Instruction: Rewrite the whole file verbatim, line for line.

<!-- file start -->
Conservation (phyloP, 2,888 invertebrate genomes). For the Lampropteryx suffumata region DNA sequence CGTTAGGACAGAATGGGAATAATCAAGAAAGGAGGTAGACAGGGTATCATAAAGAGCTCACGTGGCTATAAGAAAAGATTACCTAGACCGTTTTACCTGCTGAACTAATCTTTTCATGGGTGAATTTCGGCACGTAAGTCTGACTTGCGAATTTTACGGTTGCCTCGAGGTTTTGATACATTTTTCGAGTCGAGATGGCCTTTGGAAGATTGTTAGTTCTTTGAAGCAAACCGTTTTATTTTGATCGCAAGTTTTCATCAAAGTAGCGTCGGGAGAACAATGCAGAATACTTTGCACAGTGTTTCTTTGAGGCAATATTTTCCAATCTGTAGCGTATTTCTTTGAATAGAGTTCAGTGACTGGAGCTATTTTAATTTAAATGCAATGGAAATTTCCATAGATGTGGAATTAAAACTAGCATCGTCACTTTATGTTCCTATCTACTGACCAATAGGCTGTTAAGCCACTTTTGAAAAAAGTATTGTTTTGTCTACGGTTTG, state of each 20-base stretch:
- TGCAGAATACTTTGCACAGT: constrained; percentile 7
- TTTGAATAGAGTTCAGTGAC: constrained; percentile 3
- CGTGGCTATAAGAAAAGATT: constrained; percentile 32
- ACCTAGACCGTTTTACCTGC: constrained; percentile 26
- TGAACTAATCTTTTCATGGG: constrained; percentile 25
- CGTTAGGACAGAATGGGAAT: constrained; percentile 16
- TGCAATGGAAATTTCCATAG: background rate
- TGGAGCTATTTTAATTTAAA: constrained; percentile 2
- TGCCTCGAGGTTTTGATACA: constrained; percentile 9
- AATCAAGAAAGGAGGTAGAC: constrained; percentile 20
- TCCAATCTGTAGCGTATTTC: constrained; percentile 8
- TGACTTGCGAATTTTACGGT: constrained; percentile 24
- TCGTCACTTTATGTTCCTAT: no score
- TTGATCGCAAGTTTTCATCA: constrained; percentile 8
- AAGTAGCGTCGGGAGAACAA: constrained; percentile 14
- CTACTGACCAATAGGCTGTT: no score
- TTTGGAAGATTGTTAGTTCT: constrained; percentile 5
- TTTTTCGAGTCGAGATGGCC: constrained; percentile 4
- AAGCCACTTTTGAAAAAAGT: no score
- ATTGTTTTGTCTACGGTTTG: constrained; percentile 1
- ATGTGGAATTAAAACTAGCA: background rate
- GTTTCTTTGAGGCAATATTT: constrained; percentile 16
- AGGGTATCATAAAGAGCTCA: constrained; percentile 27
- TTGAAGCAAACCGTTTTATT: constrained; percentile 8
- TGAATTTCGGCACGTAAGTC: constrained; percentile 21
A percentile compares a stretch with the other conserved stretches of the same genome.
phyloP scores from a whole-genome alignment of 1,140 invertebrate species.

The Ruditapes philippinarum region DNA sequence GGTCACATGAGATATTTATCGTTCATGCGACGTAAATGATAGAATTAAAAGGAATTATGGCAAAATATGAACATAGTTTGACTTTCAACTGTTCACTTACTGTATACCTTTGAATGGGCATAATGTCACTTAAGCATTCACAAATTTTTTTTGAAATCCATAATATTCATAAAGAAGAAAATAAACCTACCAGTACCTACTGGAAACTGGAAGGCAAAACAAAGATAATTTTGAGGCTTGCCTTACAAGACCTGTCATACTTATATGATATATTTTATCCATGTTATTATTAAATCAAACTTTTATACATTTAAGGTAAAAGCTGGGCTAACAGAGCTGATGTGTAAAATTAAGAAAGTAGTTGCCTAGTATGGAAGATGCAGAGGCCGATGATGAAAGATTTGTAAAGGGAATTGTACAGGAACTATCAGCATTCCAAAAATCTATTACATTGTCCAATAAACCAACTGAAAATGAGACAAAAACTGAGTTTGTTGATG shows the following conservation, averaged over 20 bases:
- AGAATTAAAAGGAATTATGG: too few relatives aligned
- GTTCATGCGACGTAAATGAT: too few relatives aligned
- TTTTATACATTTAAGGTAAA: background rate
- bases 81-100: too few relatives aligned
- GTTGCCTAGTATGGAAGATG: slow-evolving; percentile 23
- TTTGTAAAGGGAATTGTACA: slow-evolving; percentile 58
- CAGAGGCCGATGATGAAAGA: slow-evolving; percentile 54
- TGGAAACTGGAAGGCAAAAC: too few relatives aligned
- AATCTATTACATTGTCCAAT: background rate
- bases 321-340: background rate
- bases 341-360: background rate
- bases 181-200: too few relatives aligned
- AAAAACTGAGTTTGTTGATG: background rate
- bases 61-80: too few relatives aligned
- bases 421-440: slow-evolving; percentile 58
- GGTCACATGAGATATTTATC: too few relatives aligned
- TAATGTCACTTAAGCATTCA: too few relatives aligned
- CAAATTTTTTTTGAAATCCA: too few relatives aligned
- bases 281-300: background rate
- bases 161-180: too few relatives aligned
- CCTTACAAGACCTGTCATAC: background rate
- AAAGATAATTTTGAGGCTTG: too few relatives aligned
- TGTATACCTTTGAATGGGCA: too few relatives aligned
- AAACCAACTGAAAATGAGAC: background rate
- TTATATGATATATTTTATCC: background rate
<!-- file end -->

Conservation (phyloP, 2,888 invertebrate genomes). For the Lampropteryx suffumata region DNA sequence CGTTAGGACAGAATGGGAATAATCAAGAAAGGAGGTAGACAGGGTATCATAAAGAGCTCACGTGGCTATAAGAAAAGATTACCTAGACCGTTTTACCTGCTGAACTAATCTTTTCATGGGTGAATTTCGGCACGTAAGTCTGACTTGCGAATTTTACGGTTGCCTCGAGGTTTTGATACATTTTTCGAGTCGAGATGGCCTTTGGAAGATTGTTAGTTCTTTGAAGCAAACCGTTTTATTTTGATCGCAAGTTTTCATCAAAGTAGCGTCGGGAGAACAATGCAGAATACTTTGCACAGTGTTTCTTTGAGGCAATATTTTCCAATCTGTAGCGTATTTCTTTGAATAGAGTTCAGTGACTGGAGCTATTTTAATTTAAATGCAATGGAAATTTCCATAGATGTGGAATTAAAACTAGCATCGTCACTTTATGTTCCTATCTACTGACCAATAGGCTGTTAAGCCACTTTTGAAAAAAGTATTGTTTTGTCTACGGTTTG, state of each 20-base stretch:
- TGCAGAATACTTTGCACAGT: constrained; percentile 7
- TTTGAATAGAGTTCAGTGAC: constrained; percentile 3
- CGTGGCTATAAGAAAAGATT: constrained; percentile 32
- ACCTAGACCGTTTTACCTGC: constrained; percentile 26
- TGAACTAATCTTTTCATGGG: constrained; percentile 25
- CGTTAGGACAGAATGGGAAT: constrained; percentile 16
- TGCAATGGAAATTTCCATAG: background rate
- TGGAGCTATTTTAATTTAAA: constrained; percentile 2
- TGCCTCGAGGTTTTGATACA: constrained; percentile 9
- AATCAAGAAAGGAGGTAGAC: constrained; percentile 20
- TCCAATCTGTAGCGTATTTC: constrained; percentile 8
- TGACTTGCGAATTTTACGGT: constrained; percentile 24
- TCGTCACTTTATGTTCCTAT: no score
- TTGATCGCAAGTTTTCATCA: constrained; percentile 8
- AAGTAGCGTCGGGAGAACAA: constrained; percentile 14
- CTACTGACCAATAGGCTGTT: no score
- TTTGGAAGATTGTTAGTTCT: constrained; percentile 5
- TTTTTCGAGTCGAGATGGCC: constrained; percentile 4
- AAGCCACTTTTGAAAAAAGT: no score
- ATTGTTTTGTCTACGGTTTG: constrained; percentile 1
- ATGTGGAATTAAAACTAGCA: background rate
- GTTTCTTTGAGGCAATATTT: constrained; percentile 16
- AGGGTATCATAAAGAGCTCA: constrained; percentile 27
- TTGAAGCAAACCGTTTTATT: constrained; percentile 8
- TGAATTTCGGCACGTAAGTC: constrained; percentile 21
A percentile compares a stretch with the other conserved stretches of the same genome.
phyloP scores from a whole-genome alignment of 1,140 invertebrate species.

The Ruditapes philippinarum region DNA sequence GGTCACATGAGATATTTATCGTTCATGCGACGTAAATGATAGAATTAAAAGGAATTATGGCAAAATATGAACATAGTTTGACTTTCAACTGTTCACTTACTGTATACCTTTGAATGGGCATAATGTCACTTAAGCATTCACAAATTTTTTTTGAAATCCATAATATTCATAAAGAAGAAAATAAACCTACCAGTACCTACTGGAAACTGGAAGGCAAAACAAAGATAATTTTGAGGCTTGCCTTACAAGACCTGTCATACTTATATGATATATTTTATCCATGTTATTATTAAATCAAACTTTTATACATTTAAGGTAAAAGCTGGGCTAACAGAGCTGATGTGTAAAATTAAGAAAGTAGTTGCCTAGTATGGAAGATGCAGAGGCCGATGATGAAAGATTTGTAAAGGGAATTGTACAGGAACTATCAGCATTCCAAAAATCTATTACATTGTCCAATAAACCAACTGAAAATGAGACAAAAACTGAGTTTGTTGATG shows the following conservation, averaged over 20 bases:
- AGAATTAAAAGGAATTATGG: too few relatives aligned
- GTTCATGCGACGTAAATGAT: too few relatives aligned
- TTTTATACATTTAAGGTAAA: background rate
- bases 81-100: too few relatives aligned
- GTTGCCTAGTATGGAAGATG: slow-evolving; percentile 23
- TTTGTAAAGGGAATTGTACA: slow-evolving; percentile 58
- CAGAGGCCGATGATGAAAGA: slow-evolving; percentile 54
- TGGAAACTGGAAGGCAAAAC: too few relatives aligned
- AATCTATTACATTGTCCAAT: background rate
- bases 321-340: background rate
- bases 341-360: background rate
- bases 181-200: too few relatives aligned
- AAAAACTGAGTTTGTTGATG: background rate
- bases 61-80: too few relatives aligned
- bases 421-440: slow-evolving; percentile 58
- GGTCACATGAGATATTTATC: too few relatives aligned
- TAATGTCACTTAAGCATTCA: too few relatives aligned
- CAAATTTTTTTTGAAATCCA: too few relatives aligned
- bases 281-300: background rate
- bases 161-180: too few relatives aligned
- CCTTACAAGACCTGTCATAC: background rate
- AAAGATAATTTTGAGGCTTG: too few relatives aligned
- TGTATACCTTTGAATGGGCA: too few relatives aligned
- AAACCAACTGAAAATGAGAC: background rate
- TTATATGATATATTTTATCC: background rate